15. A method according to claim 13 wherein said merging all the identified predetermined mediasets into a single ranked list of media items includes:
assembling a list of all media items that occur in the identified predetermined mediasets but do not occur in the input mediaset; and
computing an item rank weight for each item on the assembled list.
16. A method according to claim 15 wherein said computing an item rank weight comprises:
determining in which of the retrieved mediasets the item occurs; and
calculating the item rank weight as a function of the similarity metrics of the retrieved mediasets in which the item occurs to the input mediaset.
17. The method in claim 1, further comprising receiving one or more input parameters that are used to restrict the output set of media.
18. The method in claim 17, wherein at least one parameter is specified by the user.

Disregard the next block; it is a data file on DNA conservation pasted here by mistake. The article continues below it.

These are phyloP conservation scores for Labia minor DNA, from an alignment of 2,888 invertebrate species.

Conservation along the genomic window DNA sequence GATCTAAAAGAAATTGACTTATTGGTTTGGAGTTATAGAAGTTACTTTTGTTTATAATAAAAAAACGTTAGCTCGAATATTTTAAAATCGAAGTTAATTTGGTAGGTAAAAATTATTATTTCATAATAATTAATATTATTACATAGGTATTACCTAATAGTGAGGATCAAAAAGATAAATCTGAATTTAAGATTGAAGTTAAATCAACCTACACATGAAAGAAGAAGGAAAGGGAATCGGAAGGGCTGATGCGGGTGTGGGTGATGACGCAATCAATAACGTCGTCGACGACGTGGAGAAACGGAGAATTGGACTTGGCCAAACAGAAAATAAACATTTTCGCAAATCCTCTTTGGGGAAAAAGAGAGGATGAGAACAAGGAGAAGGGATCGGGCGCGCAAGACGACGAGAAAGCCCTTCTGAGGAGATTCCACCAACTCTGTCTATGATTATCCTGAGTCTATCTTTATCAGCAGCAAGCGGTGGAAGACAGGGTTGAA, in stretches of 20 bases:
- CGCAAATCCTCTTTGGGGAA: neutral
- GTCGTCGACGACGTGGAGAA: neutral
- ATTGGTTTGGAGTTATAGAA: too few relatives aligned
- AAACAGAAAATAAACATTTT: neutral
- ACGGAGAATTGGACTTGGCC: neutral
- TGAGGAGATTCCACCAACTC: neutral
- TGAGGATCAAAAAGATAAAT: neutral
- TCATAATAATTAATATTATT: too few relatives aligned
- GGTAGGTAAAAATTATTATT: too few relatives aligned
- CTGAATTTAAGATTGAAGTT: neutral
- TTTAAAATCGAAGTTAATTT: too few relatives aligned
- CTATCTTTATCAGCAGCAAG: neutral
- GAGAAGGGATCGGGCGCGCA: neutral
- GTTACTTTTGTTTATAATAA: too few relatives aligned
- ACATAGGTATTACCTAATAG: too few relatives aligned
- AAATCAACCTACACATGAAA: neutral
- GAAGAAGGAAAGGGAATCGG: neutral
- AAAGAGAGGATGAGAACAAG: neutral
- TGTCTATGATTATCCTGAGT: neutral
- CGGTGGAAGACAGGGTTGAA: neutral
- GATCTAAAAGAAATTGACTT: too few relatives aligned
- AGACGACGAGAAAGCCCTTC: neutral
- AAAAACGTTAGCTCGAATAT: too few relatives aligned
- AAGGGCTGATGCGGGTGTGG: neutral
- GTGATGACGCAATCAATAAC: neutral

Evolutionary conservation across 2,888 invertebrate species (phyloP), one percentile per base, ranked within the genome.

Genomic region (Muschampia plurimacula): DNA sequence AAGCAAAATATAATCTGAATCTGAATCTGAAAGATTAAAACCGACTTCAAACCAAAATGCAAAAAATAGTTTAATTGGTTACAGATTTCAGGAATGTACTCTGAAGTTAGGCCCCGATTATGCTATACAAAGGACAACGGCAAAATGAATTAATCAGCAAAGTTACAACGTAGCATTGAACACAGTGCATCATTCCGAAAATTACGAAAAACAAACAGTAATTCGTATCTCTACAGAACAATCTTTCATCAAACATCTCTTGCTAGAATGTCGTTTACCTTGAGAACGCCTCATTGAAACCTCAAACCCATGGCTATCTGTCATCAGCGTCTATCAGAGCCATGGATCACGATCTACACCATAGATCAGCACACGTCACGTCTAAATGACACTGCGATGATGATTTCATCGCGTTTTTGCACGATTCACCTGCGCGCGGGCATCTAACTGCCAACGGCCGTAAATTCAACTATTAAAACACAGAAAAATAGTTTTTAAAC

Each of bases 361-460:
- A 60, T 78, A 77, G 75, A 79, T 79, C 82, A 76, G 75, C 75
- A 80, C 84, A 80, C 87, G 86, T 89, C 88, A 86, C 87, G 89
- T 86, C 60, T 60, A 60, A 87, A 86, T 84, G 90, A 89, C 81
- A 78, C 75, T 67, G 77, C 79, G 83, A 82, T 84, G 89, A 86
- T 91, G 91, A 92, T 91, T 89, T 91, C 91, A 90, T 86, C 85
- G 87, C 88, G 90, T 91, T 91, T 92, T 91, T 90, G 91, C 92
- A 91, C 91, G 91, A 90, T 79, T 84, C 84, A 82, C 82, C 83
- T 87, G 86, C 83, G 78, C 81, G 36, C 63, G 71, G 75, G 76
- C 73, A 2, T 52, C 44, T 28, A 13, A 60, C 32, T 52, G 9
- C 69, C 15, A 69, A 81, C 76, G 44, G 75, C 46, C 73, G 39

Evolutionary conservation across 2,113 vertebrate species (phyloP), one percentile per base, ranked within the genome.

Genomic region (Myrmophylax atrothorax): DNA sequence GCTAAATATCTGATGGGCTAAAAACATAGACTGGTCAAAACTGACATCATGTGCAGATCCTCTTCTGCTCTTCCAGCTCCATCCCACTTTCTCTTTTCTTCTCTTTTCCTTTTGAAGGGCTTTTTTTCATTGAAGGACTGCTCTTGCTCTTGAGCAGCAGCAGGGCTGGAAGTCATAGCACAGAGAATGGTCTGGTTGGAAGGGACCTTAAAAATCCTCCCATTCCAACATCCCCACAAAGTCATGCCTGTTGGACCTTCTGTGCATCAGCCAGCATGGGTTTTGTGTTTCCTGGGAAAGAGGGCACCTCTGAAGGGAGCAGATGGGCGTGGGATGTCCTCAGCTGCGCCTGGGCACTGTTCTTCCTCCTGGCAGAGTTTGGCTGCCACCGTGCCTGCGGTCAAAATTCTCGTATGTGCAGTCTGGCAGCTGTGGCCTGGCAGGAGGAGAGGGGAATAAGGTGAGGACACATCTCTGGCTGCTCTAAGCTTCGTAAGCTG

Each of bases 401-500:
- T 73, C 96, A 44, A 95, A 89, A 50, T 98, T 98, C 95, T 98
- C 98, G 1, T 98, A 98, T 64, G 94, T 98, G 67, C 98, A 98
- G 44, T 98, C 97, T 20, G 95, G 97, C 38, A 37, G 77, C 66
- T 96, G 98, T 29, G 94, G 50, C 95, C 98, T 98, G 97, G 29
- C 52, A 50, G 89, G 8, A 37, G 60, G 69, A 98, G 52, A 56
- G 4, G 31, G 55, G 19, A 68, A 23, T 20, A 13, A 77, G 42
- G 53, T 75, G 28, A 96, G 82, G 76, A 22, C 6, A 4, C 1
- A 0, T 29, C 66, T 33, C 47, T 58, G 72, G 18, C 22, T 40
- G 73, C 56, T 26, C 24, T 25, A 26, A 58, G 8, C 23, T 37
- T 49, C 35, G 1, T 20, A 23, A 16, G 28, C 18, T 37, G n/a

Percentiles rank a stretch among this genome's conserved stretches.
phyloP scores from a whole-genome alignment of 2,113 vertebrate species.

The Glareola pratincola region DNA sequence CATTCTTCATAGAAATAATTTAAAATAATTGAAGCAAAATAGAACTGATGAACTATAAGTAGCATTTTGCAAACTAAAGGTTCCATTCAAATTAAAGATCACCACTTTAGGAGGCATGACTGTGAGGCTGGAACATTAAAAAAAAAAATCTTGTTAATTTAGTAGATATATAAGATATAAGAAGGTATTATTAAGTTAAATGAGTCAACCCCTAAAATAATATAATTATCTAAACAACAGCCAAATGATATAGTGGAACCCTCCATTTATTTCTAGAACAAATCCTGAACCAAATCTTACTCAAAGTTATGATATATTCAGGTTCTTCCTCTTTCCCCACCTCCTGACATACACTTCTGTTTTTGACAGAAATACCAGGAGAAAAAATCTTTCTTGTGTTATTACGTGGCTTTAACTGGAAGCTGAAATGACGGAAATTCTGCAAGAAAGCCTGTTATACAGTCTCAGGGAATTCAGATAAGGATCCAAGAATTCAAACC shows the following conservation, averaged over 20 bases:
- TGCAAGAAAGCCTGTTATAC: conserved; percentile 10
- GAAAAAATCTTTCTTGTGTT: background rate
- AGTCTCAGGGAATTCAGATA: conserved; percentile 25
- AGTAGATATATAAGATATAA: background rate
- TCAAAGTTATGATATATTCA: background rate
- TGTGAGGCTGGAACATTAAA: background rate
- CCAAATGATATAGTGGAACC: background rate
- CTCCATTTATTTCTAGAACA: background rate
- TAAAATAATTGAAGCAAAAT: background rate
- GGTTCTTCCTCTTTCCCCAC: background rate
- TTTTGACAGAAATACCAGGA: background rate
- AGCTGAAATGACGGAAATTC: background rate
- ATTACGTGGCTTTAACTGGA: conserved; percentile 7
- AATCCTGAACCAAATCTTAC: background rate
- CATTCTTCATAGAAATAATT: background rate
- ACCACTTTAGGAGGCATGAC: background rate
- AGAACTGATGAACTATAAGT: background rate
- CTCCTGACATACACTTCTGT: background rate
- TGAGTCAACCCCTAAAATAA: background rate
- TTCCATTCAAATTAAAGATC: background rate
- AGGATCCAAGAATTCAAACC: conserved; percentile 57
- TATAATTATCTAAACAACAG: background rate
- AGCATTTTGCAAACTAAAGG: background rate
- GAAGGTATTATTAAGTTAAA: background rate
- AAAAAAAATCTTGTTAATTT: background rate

19. The method in claim 1, wherein said creating an output set includes filtering the items of the ranked list according to a predefined parameter.
20. The method in claim 19 wherein the predefined parameter is specified by the user.
21. The method in claim 19, wherein the predefined parameter includes one of an artist, album, genre, or sub-genre.
22. A kiosk for distributing digital music items comprising:
means for receiving from a user an input list of one or more music items selected by the user;
means for converting the input list to a list of unique identifiers, each unique identifier corresponding to a respective music item on the input list;
means for accessing a database comprising a plurality of previously stored lists of music items;
wherein each of the stored lists comprises a list of unique identifiers, each unique identifier corresponding to a respective music item;
computer means for identifying at least one unique identifier among the unique identifiers listed in the previously stored lists of music items that does not correspond to a music item on the input list and has a predefined relationship to the input list of music items;
wherein the predefined relationship is determined by first identifying which of the previously stored lists of music items includes at least one unique identifier that matches one of the unique identifiers corresponding to the input list of music items;